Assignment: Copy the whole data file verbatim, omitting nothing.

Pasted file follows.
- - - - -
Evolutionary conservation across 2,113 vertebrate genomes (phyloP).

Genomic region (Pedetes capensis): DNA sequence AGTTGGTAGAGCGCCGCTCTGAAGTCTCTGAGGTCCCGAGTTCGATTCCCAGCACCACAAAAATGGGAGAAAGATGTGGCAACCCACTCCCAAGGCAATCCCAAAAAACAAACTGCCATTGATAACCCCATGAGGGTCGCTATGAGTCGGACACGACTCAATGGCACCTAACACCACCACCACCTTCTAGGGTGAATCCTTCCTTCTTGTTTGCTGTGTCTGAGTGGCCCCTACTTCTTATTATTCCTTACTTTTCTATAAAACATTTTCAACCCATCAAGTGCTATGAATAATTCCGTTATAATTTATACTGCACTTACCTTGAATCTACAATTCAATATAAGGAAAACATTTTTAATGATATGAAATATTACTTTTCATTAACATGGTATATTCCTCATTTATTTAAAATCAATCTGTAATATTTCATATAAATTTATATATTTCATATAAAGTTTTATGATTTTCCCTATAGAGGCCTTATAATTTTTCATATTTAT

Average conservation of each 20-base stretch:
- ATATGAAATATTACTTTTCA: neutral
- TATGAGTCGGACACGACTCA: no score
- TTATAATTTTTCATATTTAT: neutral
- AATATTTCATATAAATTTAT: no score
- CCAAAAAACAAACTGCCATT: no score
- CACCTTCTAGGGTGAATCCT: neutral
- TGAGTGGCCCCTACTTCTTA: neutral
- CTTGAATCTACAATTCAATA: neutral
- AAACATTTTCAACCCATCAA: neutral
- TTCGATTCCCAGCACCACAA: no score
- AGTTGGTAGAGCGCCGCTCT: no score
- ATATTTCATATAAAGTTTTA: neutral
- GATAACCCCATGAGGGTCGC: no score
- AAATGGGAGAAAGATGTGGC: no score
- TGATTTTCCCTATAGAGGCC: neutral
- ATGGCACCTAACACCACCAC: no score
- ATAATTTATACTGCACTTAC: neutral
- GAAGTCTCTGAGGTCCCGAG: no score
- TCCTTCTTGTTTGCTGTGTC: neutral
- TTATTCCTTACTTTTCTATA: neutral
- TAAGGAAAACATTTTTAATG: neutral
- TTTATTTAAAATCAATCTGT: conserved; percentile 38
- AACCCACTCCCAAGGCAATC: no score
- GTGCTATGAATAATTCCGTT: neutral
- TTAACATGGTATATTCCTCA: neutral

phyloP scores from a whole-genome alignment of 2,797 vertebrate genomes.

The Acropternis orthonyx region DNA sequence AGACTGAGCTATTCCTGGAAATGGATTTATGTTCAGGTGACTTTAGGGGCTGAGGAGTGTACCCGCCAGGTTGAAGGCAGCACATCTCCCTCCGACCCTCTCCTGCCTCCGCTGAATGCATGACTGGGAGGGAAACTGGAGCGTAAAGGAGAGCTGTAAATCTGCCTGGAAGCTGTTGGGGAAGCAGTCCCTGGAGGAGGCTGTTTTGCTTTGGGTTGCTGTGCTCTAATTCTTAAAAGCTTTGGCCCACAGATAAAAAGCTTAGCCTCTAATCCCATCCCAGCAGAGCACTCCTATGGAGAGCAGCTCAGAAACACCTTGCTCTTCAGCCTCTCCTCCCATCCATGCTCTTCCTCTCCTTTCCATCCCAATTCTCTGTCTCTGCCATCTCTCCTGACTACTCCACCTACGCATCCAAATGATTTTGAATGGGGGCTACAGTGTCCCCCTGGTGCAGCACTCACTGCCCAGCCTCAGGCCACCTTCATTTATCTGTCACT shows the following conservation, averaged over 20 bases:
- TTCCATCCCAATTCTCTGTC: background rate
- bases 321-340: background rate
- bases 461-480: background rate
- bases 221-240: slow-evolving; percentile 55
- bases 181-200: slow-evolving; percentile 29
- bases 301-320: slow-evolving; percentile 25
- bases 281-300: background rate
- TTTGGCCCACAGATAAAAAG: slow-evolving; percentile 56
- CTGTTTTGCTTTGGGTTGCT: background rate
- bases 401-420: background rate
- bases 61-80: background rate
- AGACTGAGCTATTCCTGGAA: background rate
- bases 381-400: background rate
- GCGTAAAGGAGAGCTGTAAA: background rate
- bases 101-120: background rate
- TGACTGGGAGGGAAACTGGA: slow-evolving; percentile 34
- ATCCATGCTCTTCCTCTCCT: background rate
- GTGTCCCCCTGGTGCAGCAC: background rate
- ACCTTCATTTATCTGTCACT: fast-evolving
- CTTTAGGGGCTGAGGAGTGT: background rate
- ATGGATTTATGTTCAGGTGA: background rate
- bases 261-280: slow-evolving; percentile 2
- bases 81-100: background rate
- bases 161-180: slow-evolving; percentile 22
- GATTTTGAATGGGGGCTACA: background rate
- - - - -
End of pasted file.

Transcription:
Evolutionary conservation across 2,113 vertebrate genomes (phyloP).

Genomic region (Pedetes capensis): DNA sequence AGTTGGTAGAGCGCCGCTCTGAAGTCTCTGAGGTCCCGAGTTCGATTCCCAGCACCACAAAAATGGGAGAAAGATGTGGCAACCCACTCCCAAGGCAATCCCAAAAAACAAACTGCCATTGATAACCCCATGAGGGTCGCTATGAGTCGGACACGACTCAATGGCACCTAACACCACCACCACCTTCTAGGGTGAATCCTTCCTTCTTGTTTGCTGTGTCTGAGTGGCCCCTACTTCTTATTATTCCTTACTTTTCTATAAAACATTTTCAACCCATCAAGTGCTATGAATAATTCCGTTATAATTTATACTGCACTTACCTTGAATCTACAATTCAATATAAGGAAAACATTTTTAATGATATGAAATATTACTTTTCATTAACATGGTATATTCCTCATTTATTTAAAATCAATCTGTAATATTTCATATAAATTTATATATTTCATATAAAGTTTTATGATTTTCCCTATAGAGGCCTTATAATTTTTCATATTTAT

Average conservation of each 20-base stretch:
- ATATGAAATATTACTTTTCA: neutral
- TATGAGTCGGACACGACTCA: no score
- TTATAATTTTTCATATTTAT: neutral
- AATATTTCATATAAATTTAT: no score
- CCAAAAAACAAACTGCCATT: no score
- CACCTTCTAGGGTGAATCCT: neutral
- TGAGTGGCCCCTACTTCTTA: neutral
- CTTGAATCTACAATTCAATA: neutral
- AAACATTTTCAACCCATCAA: neutral
- TTCGATTCCCAGCACCACAA: no score
- AGTTGGTAGAGCGCCGCTCT: no score
- ATATTTCATATAAAGTTTTA: neutral
- GATAACCCCATGAGGGTCGC: no score
- AAATGGGAGAAAGATGTGGC: no score
- TGATTTTCCCTATAGAGGCC: neutral
- ATGGCACCTAACACCACCAC: no score
- ATAATTTATACTGCACTTAC: neutral
- GAAGTCTCTGAGGTCCCGAG: no score
- TCCTTCTTGTTTGCTGTGTC: neutral
- TTATTCCTTACTTTTCTATA: neutral
- TAAGGAAAACATTTTTAATG: neutral
- TTTATTTAAAATCAATCTGT: conserved; percentile 38
- AACCCACTCCCAAGGCAATC: no score
- GTGCTATGAATAATTCCGTT: neutral
- TTAACATGGTATATTCCTCA: neutral

phyloP scores from a whole-genome alignment of 2,797 vertebrate genomes.

The Acropternis orthonyx region DNA sequence AGACTGAGCTATTCCTGGAAATGGATTTATGTTCAGGTGACTTTAGGGGCTGAGGAGTGTACCCGCCAGGTTGAAGGCAGCACATCTCCCTCCGACCCTCTCCTGCCTCCGCTGAATGCATGACTGGGAGGGAAACTGGAGCGTAAAGGAGAGCTGTAAATCTGCCTGGAAGCTGTTGGGGAAGCAGTCCCTGGAGGAGGCTGTTTTGCTTTGGGTTGCTGTGCTCTAATTCTTAAAAGCTTTGGCCCACAGATAAAAAGCTTAGCCTCTAATCCCATCCCAGCAGAGCACTCCTATGGAGAGCAGCTCAGAAACACCTTGCTCTTCAGCCTCTCCTCCCATCCATGCTCTTCCTCTCCTTTCCATCCCAATTCTCTGTCTCTGCCATCTCTCCTGACTACTCCACCTACGCATCCAAATGATTTTGAATGGGGGCTACAGTGTCCCCCTGGTGCAGCACTCACTGCCCAGCCTCAGGCCACCTTCATTTATCTGTCACT shows the following conservation, averaged over 20 bases:
- TTCCATCCCAATTCTCTGTC: background rate
- bases 321-340: background rate
- bases 461-480: background rate
- bases 221-240: slow-evolving; percentile 55
- bases 181-200: slow-evolving; percentile 29
- bases 301-320: slow-evolving; percentile 25
- bases 281-300: background rate
- TTTGGCCCACAGATAAAAAG: slow-evolving; percentile 56
- CTGTTTTGCTTTGGGTTGCT: background rate
- bases 401-420: background rate
- bases 61-80: background rate
- AGACTGAGCTATTCCTGGAA: background rate
- bases 381-400: background rate
- GCGTAAAGGAGAGCTGTAAA: background rate
- bases 101-120: background rate
- TGACTGGGAGGGAAACTGGA: slow-evolving; percentile 34
- ATCCATGCTCTTCCTCTCCT: background rate
- GTGTCCCCCTGGTGCAGCAC: background rate
- ACCTTCATTTATCTGTCACT: fast-evolving
- CTTTAGGGGCTGAGGAGTGT: background rate
- ATGGATTTATGTTCAGGTGA: background rate
- bases 261-280: slow-evolving; percentile 2
- bases 81-100: background rate
- bases 161-180: slow-evolving; percentile 22
- GATTTTGAATGGGGGCTACA: background rate